Devil’s Descent Reviews by AsianCocoa

Estimated reading time: 2 – 2 minutes

I’m crazy, crazy late on this but I wanted to share these two awesome reviews by the gracious AsianCocoa.

Here’s a snippet of what she thought of Devil’s Descent I: purgatory:

Julian and Lily have a love hate relationship with each other. As a reader I had those same feelings for these two characters. I wished both of them would just finish each other off. But at the same time I was completely captivated by their perverse obsession with one another. Oh and the sex scenes were jaw-dropping, twisted goodness.

Here’s a little bit on what she thought of Devil’s Descent II: impure:

I was fascinated and sickened by the way Julian treated Lily. At times I felt sorry for her but then at other times I didn’t want to care. They both torture each other with their murderous threats against one another. Julian is a total sociopath and treats Lily with a cold, evil, detached manner that sent chills through me. Despite their twisted mind games with one another, I still hoped that there really was just a little bit of real love between them. I mean they really were perfect for each other.

Please visit her site to read the Devil’s Descent I: purgatory review and the Devil’s Descent II: impure review.

Devil’s Descent I purgatory review by Book of Secrets

Estimated reading time: 1 – 2 minutes

I’m a little late on this but I wanted to share this awesome review of Devil’s Descent I: purgatory by Book of Secrets. Here’s a little snippet:

We get to see first hand Julian’s sociopathic behavior as he tries to claim his living doll for his own once again.  And Lily is as twisted as he is, because she craves the pain he gives her. I enjoy angst-filled characters who take me on an emotional roller coaster, and Julian and Lily fit the bill perfectly. I hated them and loved them as the same time.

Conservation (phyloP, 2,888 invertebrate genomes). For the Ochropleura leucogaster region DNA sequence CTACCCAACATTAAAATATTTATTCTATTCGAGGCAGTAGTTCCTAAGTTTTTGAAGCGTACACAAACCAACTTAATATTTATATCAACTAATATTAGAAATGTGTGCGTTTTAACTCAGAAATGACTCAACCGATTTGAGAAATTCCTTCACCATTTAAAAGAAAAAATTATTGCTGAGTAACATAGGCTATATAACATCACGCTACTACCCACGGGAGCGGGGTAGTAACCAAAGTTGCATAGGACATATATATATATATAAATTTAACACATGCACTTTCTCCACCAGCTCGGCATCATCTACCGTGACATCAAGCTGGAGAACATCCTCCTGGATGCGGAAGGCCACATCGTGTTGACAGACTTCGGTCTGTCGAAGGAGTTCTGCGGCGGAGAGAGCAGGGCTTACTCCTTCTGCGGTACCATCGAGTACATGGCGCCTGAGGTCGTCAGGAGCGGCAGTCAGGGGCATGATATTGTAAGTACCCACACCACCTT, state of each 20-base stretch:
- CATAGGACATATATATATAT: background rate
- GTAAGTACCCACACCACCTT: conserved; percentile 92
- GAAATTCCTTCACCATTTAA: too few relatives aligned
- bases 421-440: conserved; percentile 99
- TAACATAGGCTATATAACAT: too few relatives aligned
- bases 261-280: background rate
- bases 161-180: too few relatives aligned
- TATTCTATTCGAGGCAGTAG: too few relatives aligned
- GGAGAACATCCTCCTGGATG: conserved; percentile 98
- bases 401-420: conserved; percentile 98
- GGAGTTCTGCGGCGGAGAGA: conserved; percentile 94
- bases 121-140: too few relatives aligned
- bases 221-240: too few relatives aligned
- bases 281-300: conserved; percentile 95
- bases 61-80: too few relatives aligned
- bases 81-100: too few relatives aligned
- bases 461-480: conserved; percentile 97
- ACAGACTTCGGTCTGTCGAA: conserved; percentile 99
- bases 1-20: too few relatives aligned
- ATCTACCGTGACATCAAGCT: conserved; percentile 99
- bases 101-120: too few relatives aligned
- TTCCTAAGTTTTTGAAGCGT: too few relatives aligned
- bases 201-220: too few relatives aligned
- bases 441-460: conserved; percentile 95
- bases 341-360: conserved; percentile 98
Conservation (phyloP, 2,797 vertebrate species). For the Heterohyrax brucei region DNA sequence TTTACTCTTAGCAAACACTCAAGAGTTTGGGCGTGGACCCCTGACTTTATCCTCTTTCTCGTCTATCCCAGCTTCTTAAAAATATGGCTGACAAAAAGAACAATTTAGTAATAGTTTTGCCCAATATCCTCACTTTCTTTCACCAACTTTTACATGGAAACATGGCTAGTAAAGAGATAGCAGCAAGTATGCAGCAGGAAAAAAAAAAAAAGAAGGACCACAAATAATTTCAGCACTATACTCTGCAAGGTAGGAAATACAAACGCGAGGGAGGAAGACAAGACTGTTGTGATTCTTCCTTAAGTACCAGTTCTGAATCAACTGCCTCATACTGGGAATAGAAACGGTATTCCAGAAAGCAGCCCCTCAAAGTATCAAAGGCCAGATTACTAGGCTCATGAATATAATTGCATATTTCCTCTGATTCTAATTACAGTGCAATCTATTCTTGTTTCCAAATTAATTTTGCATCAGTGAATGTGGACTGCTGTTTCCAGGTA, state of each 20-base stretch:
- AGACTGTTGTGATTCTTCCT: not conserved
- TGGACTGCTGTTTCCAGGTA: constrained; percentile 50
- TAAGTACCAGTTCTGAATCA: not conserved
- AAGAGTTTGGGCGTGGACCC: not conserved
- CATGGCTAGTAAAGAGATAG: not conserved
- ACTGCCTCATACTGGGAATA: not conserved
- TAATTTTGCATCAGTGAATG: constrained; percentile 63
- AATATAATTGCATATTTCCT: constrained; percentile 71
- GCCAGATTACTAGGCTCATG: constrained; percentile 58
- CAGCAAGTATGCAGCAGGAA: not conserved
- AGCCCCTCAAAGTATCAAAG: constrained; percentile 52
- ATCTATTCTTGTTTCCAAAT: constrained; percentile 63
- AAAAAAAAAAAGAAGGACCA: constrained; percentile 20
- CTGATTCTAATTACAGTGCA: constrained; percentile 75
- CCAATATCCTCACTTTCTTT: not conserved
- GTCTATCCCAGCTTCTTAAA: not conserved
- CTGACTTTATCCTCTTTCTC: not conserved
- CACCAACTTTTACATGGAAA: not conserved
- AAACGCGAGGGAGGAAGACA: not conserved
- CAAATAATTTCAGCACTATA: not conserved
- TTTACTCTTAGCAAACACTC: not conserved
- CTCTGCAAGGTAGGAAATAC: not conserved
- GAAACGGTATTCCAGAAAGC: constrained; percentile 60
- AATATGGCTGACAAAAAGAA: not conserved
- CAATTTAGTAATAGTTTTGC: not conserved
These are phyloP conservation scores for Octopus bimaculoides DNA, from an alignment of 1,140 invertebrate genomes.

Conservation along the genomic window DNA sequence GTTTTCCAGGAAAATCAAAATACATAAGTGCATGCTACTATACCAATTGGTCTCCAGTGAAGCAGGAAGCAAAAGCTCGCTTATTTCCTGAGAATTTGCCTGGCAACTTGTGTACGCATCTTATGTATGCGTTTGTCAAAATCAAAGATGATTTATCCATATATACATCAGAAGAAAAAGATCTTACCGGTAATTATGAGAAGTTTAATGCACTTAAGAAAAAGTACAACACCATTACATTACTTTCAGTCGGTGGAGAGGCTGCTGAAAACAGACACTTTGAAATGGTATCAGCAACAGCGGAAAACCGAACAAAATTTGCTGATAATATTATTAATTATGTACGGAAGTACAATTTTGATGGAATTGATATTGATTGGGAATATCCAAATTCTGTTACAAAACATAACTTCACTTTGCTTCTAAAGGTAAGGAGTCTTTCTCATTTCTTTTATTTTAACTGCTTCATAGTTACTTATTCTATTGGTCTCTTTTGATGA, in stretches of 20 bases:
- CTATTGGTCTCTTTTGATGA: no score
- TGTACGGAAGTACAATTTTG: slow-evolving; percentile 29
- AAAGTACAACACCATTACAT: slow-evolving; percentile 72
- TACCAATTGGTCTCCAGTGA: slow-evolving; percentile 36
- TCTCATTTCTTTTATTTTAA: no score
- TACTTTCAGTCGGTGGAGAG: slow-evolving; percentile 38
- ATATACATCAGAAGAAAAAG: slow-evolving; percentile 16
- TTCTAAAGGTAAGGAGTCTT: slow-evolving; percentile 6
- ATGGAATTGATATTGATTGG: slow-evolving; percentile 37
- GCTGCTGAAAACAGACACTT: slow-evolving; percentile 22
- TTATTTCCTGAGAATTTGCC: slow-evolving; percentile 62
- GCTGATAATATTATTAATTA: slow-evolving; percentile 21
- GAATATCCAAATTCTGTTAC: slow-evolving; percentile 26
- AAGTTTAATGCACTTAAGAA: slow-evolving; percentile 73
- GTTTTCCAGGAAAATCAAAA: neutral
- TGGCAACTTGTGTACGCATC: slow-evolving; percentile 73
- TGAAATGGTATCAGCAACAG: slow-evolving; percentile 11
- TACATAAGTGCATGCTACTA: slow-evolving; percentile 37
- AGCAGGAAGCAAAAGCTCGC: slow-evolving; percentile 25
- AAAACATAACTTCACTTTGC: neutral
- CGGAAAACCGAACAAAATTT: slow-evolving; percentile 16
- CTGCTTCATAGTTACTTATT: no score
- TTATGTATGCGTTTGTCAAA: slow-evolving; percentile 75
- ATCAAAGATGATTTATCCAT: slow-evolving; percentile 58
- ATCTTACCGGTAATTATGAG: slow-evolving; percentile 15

Mission accomplished, y’all! Please visit Book of Secrets to read the rest.

Suicide Doll Review by Book of Secrets

Estimated reading time: 1 – 2 minutes

Hello, Angst Junkies! Suicide Doll fans will be pleased to know Book of Secrets has reviewed Suicide Doll. Here’s a snippet:

Suicide Doll is a complicated and grim love story, with a very fine line between love and obsession.  It’s about searching for redemption when it seems like a hopeless pursuit.  It’s about discovering that the life you thought you had was a lie.  The characters are dreadful and seductive at the same time.

I’m still reeling in bliss from this review. Visit Diana’s site to read the rest! Review: Suicide Doll by Claudia D. Christian

Love Unfortunate Review by RemittanceGirl

Estimated reading time: 1 – 2 minutes

Love Unfortunate has been reviewed by RemittanceGirl. Here’s a snippet:

Ordinarily, I don’t read romances and Love Unfortunate is most definitely a romance, but a truly twisted one. There is a brilliant lushness to Claudia D. Christian‘s language and a constant subtextual tension that pulls you through this desperate tale with an almost calculated cruelty. You just know it isn’t going to end well, but getting there is going to be delicious from start to finish.

Visit her site to the read the rest! Love Unfortunate: Dark, Bittersweet & Sexy as Hell

The Splinter – Review

Estimated reading time: 3 – 5 minutes